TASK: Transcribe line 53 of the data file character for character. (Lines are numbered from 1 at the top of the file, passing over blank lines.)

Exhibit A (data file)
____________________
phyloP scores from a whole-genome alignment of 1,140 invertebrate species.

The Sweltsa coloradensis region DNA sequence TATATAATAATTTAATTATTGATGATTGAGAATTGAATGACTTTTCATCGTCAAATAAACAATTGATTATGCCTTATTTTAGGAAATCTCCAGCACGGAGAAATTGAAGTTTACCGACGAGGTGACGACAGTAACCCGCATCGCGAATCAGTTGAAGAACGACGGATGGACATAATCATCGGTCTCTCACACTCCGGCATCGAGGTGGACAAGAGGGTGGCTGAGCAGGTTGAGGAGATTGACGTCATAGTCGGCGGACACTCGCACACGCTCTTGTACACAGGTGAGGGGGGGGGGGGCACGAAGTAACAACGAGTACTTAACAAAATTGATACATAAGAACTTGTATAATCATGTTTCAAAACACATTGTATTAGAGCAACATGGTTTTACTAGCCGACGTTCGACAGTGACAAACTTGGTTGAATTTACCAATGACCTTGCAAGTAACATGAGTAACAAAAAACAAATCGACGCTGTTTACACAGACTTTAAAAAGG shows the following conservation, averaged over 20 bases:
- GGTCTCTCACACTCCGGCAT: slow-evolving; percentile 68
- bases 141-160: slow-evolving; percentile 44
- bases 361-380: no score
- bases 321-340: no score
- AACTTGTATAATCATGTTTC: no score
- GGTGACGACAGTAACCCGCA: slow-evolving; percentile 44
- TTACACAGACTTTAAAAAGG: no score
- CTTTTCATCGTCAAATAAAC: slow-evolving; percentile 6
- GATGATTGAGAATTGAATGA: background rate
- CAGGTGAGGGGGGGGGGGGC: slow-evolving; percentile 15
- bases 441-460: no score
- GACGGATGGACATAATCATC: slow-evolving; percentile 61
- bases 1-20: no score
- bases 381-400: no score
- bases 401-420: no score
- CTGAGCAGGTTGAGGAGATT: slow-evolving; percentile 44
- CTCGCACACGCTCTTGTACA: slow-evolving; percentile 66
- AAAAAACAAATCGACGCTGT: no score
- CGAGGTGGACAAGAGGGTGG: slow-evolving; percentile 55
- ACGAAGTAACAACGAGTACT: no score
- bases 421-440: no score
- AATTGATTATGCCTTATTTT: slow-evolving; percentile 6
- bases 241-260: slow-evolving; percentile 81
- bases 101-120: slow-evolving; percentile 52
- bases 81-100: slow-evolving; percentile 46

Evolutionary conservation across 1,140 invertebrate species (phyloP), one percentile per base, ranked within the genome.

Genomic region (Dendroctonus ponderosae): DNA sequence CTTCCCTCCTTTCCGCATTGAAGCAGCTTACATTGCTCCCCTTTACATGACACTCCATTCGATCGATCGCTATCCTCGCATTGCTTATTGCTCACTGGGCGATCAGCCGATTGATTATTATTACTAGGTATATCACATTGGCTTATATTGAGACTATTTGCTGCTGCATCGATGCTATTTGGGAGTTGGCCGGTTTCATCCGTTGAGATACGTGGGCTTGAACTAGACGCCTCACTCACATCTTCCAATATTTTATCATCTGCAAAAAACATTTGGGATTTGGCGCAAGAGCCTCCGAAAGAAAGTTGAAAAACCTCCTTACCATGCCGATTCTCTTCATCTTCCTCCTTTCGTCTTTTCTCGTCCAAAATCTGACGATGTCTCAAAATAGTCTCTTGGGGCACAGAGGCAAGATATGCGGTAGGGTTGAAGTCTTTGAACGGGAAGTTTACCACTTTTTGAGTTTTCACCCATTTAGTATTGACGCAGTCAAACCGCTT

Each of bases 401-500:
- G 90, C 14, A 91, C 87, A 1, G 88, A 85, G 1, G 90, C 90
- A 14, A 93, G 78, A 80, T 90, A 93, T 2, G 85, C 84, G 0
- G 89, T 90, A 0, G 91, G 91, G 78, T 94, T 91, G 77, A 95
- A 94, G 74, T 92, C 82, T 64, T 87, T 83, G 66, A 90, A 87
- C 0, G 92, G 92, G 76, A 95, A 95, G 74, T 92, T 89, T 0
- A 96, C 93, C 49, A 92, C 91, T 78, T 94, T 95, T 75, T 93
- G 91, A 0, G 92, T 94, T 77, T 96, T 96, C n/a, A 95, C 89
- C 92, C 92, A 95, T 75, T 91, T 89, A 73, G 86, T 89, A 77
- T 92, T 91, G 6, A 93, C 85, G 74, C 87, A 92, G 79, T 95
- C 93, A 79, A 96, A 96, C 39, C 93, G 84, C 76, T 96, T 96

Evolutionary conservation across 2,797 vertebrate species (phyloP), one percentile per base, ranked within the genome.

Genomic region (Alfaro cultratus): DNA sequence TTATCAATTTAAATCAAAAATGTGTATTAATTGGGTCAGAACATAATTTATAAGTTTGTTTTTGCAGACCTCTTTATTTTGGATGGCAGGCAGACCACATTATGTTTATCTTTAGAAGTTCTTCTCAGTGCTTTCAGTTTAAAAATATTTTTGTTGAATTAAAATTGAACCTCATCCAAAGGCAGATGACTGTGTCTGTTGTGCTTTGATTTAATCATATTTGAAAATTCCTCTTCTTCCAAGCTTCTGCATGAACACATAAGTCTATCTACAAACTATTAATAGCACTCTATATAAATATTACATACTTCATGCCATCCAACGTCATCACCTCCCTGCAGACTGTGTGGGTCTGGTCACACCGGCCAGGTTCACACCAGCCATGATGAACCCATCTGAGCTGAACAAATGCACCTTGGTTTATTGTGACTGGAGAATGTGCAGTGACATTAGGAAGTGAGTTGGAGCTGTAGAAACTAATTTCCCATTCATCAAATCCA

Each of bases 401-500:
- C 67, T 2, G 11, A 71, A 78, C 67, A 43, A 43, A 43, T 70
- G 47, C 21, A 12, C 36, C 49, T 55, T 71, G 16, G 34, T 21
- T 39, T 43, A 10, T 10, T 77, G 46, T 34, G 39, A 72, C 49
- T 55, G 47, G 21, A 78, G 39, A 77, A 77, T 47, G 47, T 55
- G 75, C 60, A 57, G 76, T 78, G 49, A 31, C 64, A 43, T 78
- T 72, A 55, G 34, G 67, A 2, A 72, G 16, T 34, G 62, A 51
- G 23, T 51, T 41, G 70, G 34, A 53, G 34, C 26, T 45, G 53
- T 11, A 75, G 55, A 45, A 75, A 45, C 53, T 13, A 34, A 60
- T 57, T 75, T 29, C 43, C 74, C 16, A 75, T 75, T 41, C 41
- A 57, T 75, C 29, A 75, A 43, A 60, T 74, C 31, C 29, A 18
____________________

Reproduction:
- A 57, T 75, C 29, A 75, A 43, A 60, T 74, C 31, C 29, A 18